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    • "Similarly, U.S. military personnel from the 1991 Persian Gulf War were found to have significantly higher rates of alcohol abuse than military personnel from the same time period not deployed to the Persian Gulf (Iowa Persian Gulf Study Group, 1997), although this paralleled higher rates of other health conditions and was not directly linked to combat exposure. Mehlum et al. (2006) found that Norwegian United Nations military observers had significantly higher use of alcohol than Norwegian United Nations peacekeepers. The authors found that the observers experienced more combatrelated war zone stress than peacekeepers and hypothesized that this explained the higher rates of alcohol use. "
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    ABSTRACT: Studies have shown a relationship between combat experiences and alcohol misuse in military personnel; it is not known if there are specific combat experiences that confer a greater risk. The current study examined the association of specific types of combat experiences with a positive screen for alcohol misuse. 1120 U.S. soldiers who were members of brigade combat infantry teams were surveyed anonymously 3-4 months after returning from deployment to Iraq regarding their experiences in combat and their physical and mental health. Combat items were independently rated and placed into the following categories: (1) Fighting; (2) Killing; (3) Threat to oneself; (4) Death/injury of others; (5) Atrocities; and, (6) Positive experiences. Alcohol misuse was measured using a 2-item alcohol screen combined with alcohol-related behavioral items. Of the soldiers sampled, 25% (N=275) screened positive for alcohol misuse 3-4 months post-deployment; 12% (N=125) screened positive and exhibited alcohol-related behavioral problems. Most combat exposure factors were significantly related to alcohol misuse individually. When factors were analyzed simultaneously, soldiers who had higher rates of exposure to the threat of death/injury were significantly more likely to screen positive for alcohol misuse; exposure to atrocities predicted misuse of alcohol with alcohol-related behavioral problems. High exposure to threatening situations and atrocities was associated with a positive screen for alcohol misuse. Clinicians treating combat veterans should be aware of the potential association of alcohol misuse with specific types of experiences and closely follow those soldiers upon their return home.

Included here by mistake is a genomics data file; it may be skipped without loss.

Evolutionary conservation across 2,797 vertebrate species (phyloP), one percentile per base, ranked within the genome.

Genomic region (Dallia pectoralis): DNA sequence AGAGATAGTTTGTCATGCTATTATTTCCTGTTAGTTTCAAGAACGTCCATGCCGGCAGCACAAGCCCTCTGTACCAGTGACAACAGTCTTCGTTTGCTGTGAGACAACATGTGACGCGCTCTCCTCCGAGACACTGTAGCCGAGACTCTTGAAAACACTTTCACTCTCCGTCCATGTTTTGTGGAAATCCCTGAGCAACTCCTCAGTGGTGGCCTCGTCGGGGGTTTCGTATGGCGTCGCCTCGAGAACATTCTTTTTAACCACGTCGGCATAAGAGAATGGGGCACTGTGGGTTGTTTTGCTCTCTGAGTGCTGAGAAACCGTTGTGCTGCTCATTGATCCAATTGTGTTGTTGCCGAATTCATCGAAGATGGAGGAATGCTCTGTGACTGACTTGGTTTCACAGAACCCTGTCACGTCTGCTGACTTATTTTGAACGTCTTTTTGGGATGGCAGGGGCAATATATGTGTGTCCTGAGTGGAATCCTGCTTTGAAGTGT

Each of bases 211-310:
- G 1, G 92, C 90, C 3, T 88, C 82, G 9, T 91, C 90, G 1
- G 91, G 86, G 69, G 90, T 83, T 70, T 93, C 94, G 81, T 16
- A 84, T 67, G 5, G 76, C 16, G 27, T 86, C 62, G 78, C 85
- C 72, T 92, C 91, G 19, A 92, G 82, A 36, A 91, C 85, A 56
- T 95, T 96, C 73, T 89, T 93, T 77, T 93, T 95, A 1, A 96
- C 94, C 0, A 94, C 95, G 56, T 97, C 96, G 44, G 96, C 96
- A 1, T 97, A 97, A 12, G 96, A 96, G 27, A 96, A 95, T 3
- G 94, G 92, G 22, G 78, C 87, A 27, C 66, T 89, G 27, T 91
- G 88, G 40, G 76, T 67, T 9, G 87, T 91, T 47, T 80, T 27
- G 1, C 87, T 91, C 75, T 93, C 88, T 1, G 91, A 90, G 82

Full-text · Article · Apr 2010 · Drug and alcohol dependence
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    • "Although peacekeepers may be less exposed to direct combat than other military people involved in conventional war situations, stressful and life-threatening situations frequently occur during missions (Hotopf et al., 2003). A wide variety of psychopathological conditions have been reported after peacekeeping missions such as depression , alcoholism, drug abuse, somatization disorders, acute stress disorder and, especially, posttraumatic stress disorder (PTSD) (Mehlum et al., 2006). Length of deployment (Adler et al., 2005), perceived lack of meaningfulness to the military mission, high levels of stress exposure (Mehlum and Weisaeth , 2002), and personality traits (Bramsen et al., 2000) have been associated with an increased risk for developing stress-related symptoms. "
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    ABSTRACT: Our study evaluated the relationship between positive affect (PA) and negative affect (NA) traits on the development of posttraumatic stress symptoms (PTSS) among peacekeepers. A longitudinal study with 138 army personnel deployed to a peacekeeping mission in Haiti was conducted. An instrument for measuring PA and NA traits was used before deployment. PTSS, indexed by posttraumatic stress disorder Checklist--Military Version (PCL-M) and frequency of stressful situations were measured after return. Regression analysis showed that both NA and number of stressful situations contributed toward increasing PCL-M scores (Adjusted R = 0.25; p < 0.001). We also found that NA traits interact with intensively stressful situations enhancing the occurrence of PTSS (Adjusted R = 0.32; p < 0.001). These findings suggest that NA traits are an important predictor for PTSS among peacekeepers and also worsen the consequences of being exposed to stressful situations.
    Full-text · Article · Dec 2008 · The Journal of nervous and mental disease